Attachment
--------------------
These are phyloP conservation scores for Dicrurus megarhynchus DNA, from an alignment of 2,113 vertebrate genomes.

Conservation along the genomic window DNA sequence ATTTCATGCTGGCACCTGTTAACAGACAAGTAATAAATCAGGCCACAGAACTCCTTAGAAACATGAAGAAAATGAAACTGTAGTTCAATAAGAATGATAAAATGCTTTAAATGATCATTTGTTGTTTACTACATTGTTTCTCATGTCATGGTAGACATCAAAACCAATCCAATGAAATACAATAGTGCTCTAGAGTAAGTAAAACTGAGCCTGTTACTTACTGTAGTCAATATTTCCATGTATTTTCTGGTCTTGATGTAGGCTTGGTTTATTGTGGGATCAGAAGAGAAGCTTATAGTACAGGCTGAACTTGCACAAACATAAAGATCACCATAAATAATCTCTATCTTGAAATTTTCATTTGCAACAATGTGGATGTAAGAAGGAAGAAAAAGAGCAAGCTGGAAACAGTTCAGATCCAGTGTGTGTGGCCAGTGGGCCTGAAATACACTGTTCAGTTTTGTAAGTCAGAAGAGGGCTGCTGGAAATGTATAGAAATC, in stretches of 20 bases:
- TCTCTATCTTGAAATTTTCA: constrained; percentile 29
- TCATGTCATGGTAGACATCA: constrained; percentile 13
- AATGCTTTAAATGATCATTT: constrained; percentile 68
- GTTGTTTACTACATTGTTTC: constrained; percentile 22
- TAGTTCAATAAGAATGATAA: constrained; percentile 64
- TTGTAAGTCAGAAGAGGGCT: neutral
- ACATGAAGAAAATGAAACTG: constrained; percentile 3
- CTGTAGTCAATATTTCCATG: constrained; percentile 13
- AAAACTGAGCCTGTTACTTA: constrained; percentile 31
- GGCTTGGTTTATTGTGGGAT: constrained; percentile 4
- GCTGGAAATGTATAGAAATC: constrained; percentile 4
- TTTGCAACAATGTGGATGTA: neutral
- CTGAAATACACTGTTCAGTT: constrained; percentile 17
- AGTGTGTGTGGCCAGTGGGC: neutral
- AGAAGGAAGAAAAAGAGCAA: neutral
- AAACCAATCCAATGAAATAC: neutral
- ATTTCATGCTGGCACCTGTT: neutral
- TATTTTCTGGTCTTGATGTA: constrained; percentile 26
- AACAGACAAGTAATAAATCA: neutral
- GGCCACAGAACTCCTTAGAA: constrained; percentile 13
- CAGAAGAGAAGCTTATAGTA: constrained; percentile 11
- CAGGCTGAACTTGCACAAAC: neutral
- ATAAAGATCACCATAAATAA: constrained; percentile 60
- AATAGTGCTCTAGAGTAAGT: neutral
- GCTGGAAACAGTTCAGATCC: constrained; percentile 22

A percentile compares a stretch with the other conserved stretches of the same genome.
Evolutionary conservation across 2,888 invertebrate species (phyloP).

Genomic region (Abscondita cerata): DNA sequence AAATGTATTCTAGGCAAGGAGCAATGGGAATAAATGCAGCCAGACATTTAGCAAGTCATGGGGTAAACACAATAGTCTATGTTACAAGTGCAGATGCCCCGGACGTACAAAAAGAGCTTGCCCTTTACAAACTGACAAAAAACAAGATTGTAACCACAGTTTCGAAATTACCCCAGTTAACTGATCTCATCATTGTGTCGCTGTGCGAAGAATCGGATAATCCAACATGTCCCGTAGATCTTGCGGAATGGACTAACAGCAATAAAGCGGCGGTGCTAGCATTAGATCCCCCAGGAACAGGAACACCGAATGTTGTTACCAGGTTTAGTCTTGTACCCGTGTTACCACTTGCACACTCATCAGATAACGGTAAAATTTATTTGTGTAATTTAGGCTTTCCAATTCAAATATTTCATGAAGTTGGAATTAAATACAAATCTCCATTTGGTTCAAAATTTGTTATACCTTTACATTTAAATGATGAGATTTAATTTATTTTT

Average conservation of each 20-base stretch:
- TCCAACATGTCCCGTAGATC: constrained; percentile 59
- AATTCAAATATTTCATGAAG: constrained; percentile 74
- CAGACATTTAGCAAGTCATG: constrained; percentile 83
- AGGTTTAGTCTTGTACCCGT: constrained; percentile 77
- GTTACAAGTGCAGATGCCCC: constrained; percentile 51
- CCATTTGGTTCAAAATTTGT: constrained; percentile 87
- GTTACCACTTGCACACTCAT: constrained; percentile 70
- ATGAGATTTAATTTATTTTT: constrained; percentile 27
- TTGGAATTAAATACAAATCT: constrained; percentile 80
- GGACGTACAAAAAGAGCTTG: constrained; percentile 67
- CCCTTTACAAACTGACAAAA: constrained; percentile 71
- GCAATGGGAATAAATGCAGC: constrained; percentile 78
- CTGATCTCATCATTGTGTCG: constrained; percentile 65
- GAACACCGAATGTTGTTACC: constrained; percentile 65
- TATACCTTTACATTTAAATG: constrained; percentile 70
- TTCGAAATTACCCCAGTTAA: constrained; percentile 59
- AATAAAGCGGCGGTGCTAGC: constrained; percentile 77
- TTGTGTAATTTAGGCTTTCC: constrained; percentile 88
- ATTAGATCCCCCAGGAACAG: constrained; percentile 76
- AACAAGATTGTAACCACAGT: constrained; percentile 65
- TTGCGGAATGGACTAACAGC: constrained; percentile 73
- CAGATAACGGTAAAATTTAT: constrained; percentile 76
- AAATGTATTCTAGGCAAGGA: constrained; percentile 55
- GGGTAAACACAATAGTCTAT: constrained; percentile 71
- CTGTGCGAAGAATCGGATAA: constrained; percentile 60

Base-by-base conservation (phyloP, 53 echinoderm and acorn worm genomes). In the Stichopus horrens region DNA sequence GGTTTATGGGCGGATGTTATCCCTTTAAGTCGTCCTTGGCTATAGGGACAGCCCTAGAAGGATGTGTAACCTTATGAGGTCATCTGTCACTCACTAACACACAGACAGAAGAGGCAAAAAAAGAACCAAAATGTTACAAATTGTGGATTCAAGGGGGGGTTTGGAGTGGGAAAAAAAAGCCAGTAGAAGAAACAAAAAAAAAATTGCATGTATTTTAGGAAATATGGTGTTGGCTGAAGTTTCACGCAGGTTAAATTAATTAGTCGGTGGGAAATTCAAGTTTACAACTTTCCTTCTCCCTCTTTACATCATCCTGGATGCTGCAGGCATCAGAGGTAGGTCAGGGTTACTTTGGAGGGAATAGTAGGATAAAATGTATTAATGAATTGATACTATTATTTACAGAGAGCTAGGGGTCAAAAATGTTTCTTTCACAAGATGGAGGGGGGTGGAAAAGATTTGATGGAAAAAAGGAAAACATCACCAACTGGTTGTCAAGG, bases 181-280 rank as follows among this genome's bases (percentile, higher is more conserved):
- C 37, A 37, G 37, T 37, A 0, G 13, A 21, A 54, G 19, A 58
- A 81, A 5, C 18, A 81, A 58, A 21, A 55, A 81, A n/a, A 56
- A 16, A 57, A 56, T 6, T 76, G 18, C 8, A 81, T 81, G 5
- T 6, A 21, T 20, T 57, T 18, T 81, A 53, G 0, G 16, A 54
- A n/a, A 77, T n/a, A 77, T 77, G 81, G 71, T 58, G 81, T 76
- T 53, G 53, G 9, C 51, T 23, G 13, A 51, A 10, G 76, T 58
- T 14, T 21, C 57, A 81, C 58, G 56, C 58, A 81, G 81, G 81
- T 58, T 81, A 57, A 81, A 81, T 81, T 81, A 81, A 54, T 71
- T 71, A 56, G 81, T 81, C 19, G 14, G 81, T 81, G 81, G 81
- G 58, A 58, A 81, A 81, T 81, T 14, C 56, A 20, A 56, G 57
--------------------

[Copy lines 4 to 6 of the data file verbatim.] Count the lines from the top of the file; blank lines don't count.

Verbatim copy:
- TCATGTCATGGTAGACATCA: constrained; percentile 13
- AATGCTTTAAATGATCATTT: constrained; percentile 68
- GTTGTTTACTACATTGTTTC: constrained; percentile 22